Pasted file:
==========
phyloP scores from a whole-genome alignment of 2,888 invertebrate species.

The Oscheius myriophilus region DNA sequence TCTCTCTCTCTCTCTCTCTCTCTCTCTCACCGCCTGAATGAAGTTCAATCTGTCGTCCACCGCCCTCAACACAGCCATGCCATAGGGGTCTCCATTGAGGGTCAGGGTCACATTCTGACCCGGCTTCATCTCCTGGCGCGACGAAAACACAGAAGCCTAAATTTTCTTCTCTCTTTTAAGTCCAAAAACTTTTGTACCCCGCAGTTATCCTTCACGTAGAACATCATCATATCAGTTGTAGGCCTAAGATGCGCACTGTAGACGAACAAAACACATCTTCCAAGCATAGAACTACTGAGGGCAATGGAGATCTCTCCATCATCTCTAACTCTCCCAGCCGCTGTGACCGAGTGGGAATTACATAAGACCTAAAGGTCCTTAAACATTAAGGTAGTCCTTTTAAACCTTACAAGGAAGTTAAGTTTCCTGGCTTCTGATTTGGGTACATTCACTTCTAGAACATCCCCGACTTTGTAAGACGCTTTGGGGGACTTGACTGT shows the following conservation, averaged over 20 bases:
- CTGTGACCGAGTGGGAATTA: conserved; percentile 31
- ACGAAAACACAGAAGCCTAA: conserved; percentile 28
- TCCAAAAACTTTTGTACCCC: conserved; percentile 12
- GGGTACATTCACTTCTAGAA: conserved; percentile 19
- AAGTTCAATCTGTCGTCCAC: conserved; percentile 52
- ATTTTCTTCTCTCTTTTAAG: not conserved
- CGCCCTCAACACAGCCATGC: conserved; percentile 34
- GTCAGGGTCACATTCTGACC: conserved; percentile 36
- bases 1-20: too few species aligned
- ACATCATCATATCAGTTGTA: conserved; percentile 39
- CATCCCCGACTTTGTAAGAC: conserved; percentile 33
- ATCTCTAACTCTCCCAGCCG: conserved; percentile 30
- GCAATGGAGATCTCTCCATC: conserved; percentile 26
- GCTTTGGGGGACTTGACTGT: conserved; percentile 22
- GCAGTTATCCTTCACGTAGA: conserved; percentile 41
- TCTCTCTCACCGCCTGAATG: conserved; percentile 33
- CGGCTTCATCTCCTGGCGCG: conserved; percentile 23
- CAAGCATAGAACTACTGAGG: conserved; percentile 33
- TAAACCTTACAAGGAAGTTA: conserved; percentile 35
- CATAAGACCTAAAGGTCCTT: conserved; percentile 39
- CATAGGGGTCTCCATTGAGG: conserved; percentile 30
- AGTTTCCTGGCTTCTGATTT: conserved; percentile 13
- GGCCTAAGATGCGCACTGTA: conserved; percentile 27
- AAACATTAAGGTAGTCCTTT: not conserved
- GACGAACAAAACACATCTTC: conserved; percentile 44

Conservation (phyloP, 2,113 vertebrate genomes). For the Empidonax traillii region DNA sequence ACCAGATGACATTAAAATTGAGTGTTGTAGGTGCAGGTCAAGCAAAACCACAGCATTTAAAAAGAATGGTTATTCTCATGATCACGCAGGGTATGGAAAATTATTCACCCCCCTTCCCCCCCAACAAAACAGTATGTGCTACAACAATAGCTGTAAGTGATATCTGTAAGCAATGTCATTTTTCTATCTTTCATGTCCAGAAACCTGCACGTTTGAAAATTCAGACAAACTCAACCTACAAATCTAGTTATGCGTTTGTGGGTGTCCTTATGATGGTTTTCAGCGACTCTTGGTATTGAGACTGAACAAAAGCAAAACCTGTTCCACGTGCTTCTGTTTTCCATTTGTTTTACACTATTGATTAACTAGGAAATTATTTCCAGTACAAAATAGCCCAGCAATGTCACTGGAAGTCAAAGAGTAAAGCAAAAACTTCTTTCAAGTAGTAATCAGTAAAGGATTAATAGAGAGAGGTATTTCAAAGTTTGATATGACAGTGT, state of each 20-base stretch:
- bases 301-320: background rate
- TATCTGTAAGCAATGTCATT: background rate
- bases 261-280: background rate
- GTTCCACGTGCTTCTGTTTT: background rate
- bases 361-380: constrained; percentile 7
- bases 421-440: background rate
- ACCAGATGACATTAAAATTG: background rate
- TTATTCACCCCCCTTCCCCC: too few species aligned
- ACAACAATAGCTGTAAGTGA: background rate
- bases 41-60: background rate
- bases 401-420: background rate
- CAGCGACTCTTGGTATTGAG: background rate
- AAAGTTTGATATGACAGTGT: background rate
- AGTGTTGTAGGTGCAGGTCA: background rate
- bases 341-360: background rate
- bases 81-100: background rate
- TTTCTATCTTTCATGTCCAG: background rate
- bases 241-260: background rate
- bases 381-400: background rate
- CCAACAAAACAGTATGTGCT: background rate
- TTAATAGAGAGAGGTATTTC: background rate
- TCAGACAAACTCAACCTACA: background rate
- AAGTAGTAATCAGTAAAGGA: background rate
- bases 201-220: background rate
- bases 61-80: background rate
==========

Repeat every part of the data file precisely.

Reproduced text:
phyloP scores from a whole-genome alignment of 2,888 invertebrate species.

The Oscheius myriophilus region DNA sequence TCTCTCTCTCTCTCTCTCTCTCTCTCTCACCGCCTGAATGAAGTTCAATCTGTCGTCCACCGCCCTCAACACAGCCATGCCATAGGGGTCTCCATTGAGGGTCAGGGTCACATTCTGACCCGGCTTCATCTCCTGGCGCGACGAAAACACAGAAGCCTAAATTTTCTTCTCTCTTTTAAGTCCAAAAACTTTTGTACCCCGCAGTTATCCTTCACGTAGAACATCATCATATCAGTTGTAGGCCTAAGATGCGCACTGTAGACGAACAAAACACATCTTCCAAGCATAGAACTACTGAGGGCAATGGAGATCTCTCCATCATCTCTAACTCTCCCAGCCGCTGTGACCGAGTGGGAATTACATAAGACCTAAAGGTCCTTAAACATTAAGGTAGTCCTTTTAAACCTTACAAGGAAGTTAAGTTTCCTGGCTTCTGATTTGGGTACATTCACTTCTAGAACATCCCCGACTTTGTAAGACGCTTTGGGGGACTTGACTGT shows the following conservation, averaged over 20 bases:
- CTGTGACCGAGTGGGAATTA: conserved; percentile 31
- ACGAAAACACAGAAGCCTAA: conserved; percentile 28
- TCCAAAAACTTTTGTACCCC: conserved; percentile 12
- GGGTACATTCACTTCTAGAA: conserved; percentile 19
- AAGTTCAATCTGTCGTCCAC: conserved; percentile 52
- ATTTTCTTCTCTCTTTTAAG: not conserved
- CGCCCTCAACACAGCCATGC: conserved; percentile 34
- GTCAGGGTCACATTCTGACC: conserved; percentile 36
- bases 1-20: too few species aligned
- ACATCATCATATCAGTTGTA: conserved; percentile 39
- CATCCCCGACTTTGTAAGAC: conserved; percentile 33
- ATCTCTAACTCTCCCAGCCG: conserved; percentile 30
- GCAATGGAGATCTCTCCATC: conserved; percentile 26
- GCTTTGGGGGACTTGACTGT: conserved; percentile 22
- GCAGTTATCCTTCACGTAGA: conserved; percentile 41
- TCTCTCTCACCGCCTGAATG: conserved; percentile 33
- CGGCTTCATCTCCTGGCGCG: conserved; percentile 23
- CAAGCATAGAACTACTGAGG: conserved; percentile 33
- TAAACCTTACAAGGAAGTTA: conserved; percentile 35
- CATAAGACCTAAAGGTCCTT: conserved; percentile 39
- CATAGGGGTCTCCATTGAGG: conserved; percentile 30
- AGTTTCCTGGCTTCTGATTT: conserved; percentile 13
- GGCCTAAGATGCGCACTGTA: conserved; percentile 27
- AAACATTAAGGTAGTCCTTT: not conserved
- GACGAACAAAACACATCTTC: conserved; percentile 44

Conservation (phyloP, 2,113 vertebrate genomes). For the Empidonax traillii region DNA sequence ACCAGATGACATTAAAATTGAGTGTTGTAGGTGCAGGTCAAGCAAAACCACAGCATTTAAAAAGAATGGTTATTCTCATGATCACGCAGGGTATGGAAAATTATTCACCCCCCTTCCCCCCCAACAAAACAGTATGTGCTACAACAATAGCTGTAAGTGATATCTGTAAGCAATGTCATTTTTCTATCTTTCATGTCCAGAAACCTGCACGTTTGAAAATTCAGACAAACTCAACCTACAAATCTAGTTATGCGTTTGTGGGTGTCCTTATGATGGTTTTCAGCGACTCTTGGTATTGAGACTGAACAAAAGCAAAACCTGTTCCACGTGCTTCTGTTTTCCATTTGTTTTACACTATTGATTAACTAGGAAATTATTTCCAGTACAAAATAGCCCAGCAATGTCACTGGAAGTCAAAGAGTAAAGCAAAAACTTCTTTCAAGTAGTAATCAGTAAAGGATTAATAGAGAGAGGTATTTCAAAGTTTGATATGACAGTGT, state of each 20-base stretch:
- bases 301-320: background rate
- TATCTGTAAGCAATGTCATT: background rate
- bases 261-280: background rate
- GTTCCACGTGCTTCTGTTTT: background rate
- bases 361-380: constrained; percentile 7
- bases 421-440: background rate
- ACCAGATGACATTAAAATTG: background rate
- TTATTCACCCCCCTTCCCCC: too few species aligned
- ACAACAATAGCTGTAAGTGA: background rate
- bases 41-60: background rate
- bases 401-420: background rate
- CAGCGACTCTTGGTATTGAG: background rate
- AAAGTTTGATATGACAGTGT: background rate
- AGTGTTGTAGGTGCAGGTCA: background rate
- bases 341-360: background rate
- bases 81-100: background rate
- TTTCTATCTTTCATGTCCAG: background rate
- bases 241-260: background rate
- bases 381-400: background rate
- CCAACAAAACAGTATGTGCT: background rate
- TTAATAGAGAGAGGTATTTC: background rate
- TCAGACAAACTCAACCTACA: background rate
- AAGTAGTAATCAGTAAAGGA: background rate
- bases 201-220: background rate
- bases 61-80: background rate